“Public goods” only.

    • #78
  19. RufusRJones Member
    RufusRJones
    @RufusRJones

    Amy Schley (View Comment):
    What is the return for the nation of the billions we spend on Washington employees doing stuff we don’t know about and they’d have difficulty explaining? Folks don’t know, but they’re told it’s important and they can’t renege on their tax obligations. They pay. The fact is, most of it is far less than what we’d earn with our savings or enjoy with our spending. That’s a good guess for most of it has a negative return. That waste should be our focus, not the debt. It’s not easy to sort out, and can only be sorted out by the people who pay the taxes which means it should be state expenditure paid directly by the tax payers of each state to each state government. Some of states would get it right and cut the hell out of it. Washington won’t because it’s not in their interest to sort it out and it never will be.

    That is not a positive return in reality. 

    • #79
  20. RufusRJones Member
    RufusRJones
    @RufusRJones

    Valiuth (View Comment):
    What is the return for the nation of the billions we spend on Washington employees doing stuff we don’t know about and they’d have difficulty explaining? Folks don’t know, but they’re told it’s important and they can’t renege on their tax obligations. They pay. The fact is, most of it is far less than what we’d earn with our savings or enjoy with our spending. That’s a good guess for most of it has a negative return. That waste should be our focus, not the debt. It’s not easy to sort out, and can only be sorted out by the people who pay the taxes which means it should be state expenditure paid directly by the tax payers of each state to each state government. Some of states would get it right and cut the hell out of it. Washington won’t because it’s not in their interest to sort it out and it never will be.

    What do you recommend?

    • #80
  21. RufusRJones Member
    RufusRJones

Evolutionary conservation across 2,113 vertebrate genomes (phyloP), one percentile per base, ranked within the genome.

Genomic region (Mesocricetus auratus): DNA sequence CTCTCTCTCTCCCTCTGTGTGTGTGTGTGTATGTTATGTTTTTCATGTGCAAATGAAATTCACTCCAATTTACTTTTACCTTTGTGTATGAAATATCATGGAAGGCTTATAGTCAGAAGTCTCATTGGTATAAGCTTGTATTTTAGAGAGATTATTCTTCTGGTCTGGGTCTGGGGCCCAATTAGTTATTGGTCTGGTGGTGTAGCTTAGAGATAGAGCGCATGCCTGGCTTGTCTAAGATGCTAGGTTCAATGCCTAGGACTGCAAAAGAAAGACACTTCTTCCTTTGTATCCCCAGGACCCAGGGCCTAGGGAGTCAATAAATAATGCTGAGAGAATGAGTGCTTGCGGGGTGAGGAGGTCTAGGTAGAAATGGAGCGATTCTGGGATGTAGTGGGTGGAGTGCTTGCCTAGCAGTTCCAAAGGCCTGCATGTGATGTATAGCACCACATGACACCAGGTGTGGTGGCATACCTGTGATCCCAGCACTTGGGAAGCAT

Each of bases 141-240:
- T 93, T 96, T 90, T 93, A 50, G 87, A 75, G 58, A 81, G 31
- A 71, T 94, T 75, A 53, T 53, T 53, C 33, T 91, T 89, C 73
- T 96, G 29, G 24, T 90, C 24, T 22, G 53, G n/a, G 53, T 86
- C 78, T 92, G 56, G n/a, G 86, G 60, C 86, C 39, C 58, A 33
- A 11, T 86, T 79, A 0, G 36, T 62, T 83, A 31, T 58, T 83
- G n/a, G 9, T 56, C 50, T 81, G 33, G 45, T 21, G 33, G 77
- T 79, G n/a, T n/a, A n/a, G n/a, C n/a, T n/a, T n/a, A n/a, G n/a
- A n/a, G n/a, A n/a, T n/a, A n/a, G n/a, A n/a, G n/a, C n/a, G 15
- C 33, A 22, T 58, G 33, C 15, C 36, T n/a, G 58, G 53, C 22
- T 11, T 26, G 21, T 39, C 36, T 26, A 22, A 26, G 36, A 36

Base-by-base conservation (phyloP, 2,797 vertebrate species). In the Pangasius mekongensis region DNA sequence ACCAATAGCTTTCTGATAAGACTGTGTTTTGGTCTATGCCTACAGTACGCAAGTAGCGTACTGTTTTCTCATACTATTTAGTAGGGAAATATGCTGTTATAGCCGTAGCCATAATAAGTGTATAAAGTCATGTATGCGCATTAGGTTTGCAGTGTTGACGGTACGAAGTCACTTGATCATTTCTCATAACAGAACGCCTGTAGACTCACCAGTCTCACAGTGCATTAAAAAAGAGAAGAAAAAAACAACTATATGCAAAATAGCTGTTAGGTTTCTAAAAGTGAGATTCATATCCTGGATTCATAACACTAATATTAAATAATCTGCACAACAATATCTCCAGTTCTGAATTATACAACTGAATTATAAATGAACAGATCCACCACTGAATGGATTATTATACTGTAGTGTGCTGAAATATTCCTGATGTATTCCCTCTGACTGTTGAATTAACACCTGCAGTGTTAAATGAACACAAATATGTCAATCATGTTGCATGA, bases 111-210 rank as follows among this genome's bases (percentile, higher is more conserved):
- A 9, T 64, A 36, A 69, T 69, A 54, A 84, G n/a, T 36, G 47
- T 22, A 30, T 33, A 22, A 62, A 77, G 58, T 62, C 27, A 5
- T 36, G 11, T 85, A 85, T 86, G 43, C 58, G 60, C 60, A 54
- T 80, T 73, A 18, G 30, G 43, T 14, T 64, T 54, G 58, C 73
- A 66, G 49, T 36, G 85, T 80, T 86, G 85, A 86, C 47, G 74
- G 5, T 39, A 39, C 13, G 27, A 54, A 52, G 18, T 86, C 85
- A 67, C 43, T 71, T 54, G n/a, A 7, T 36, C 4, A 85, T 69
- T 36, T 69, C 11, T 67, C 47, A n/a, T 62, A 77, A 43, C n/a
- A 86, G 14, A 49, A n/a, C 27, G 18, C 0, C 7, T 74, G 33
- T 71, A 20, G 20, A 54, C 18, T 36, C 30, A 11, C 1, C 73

@RufusRJones

    Everyone needs to spend $1 and with the long interview of David Stockman https://www.realvision.com/recessionwatch/?utm_source=Organic&utm_medium=Twitter&utm_campaign=43664_RECWATCH_KA_SMT%20_RV_W1_TGRAPH

    • #81
  22. Mark Camp Member
    Mark Camp
    @MarkCamp

    Amy Schley (View Comment):
    The Social Security Trust Fund can have its outgoing expenses exceed its incoming revenue.

    Amy,

    A legal person has these six attributes: it can

    1. have expenses
    2. have revenue
    3. have assets
    4. have liabilities
    5. be insolvent
    6. be sued and be subjected to court judgments

    We will come back to these attributes in a moment.

    Here are some examples of legal persons:

    • The US Government
    • You
    • Me
    • Any legally constituted Trust Fund, i.e., one that is set up by a wealthy couple to handle their estate.
    • General Electric

    Arbitrary mental concepts are not real persons. Because of this, none of the six attributes of legal persons apply to concepts.

    Here are some things which are not legal persons:

    1. “All blue-eyed people”
    2. The “Vacation Fund” you set up on Quicken
    3. A vacation fund you set up on Quicken and call “The Springfield Marching Band Trust Fund”, even though you never legally created a Trust Fund, in order to embezzle funds from a marching band that you are treasurer of.
    4. The Social Security Trust Fund, which is conceptually nothing more than a Quicken account set up by US Government accountants to artificially subdivide the total amount of monetary assets owned by the US Government into departmental piles.

    The “Social Security Trust Fund” is not a Trust Fund.  It is an internal accounting entity set up by US Govt. accountants. It has no assets because it does not exist, except as set of figures in a computer.  It has no liabilities.  It cannot be sued.  It cannot go bankrupt.  It cannot have expenses, nor income, nor a deficit.

    • #82
  23. Randy Webster Member
    Randy Webster
    @RandyWebster

    Mark Camp (View Comment):

    1. be sued and be subjected to court judgments

    We will come back to these attributes in a moment.

    Here are some examples of legal persons:

    • The US Government

    Of course, the Feds can only be sued if they agree to it.

    • #83
  24. Arahant Member
    Arahant
    @Arahant

    Mark Camp (View Comment):

    Amy,

    A legal person has these six attributes: it can

    Mark,

    Nobody (other than you and that guy who worked for SSA) care about the technical details. Yes, we all know that it’s all one pot. Money goes in and money goes out. Yes, we know the “Social Security Trust Fund” is a fiction that does not exist in any form of reality, only in the mind of some uninformed voters (who are not on Ricochet) and government books. Yes, we know that checks are not sent out. Can you let the conversation flow without being so literal about every term that you want to apply in the most technical sense. You are drowning in facts that hide the truth.

    We are in trouble. It is not if we will have to pay the piper, it is only a question of when and how much.

    And yes, I know that technically, there is no piper playing.

    • #84
  25. Bob Thompson Member
    Bob Thompson
    @BobThompson

    Arahant (View Comment):
    Nobody (other than you and that guy who worked for SSA) care about the technical details.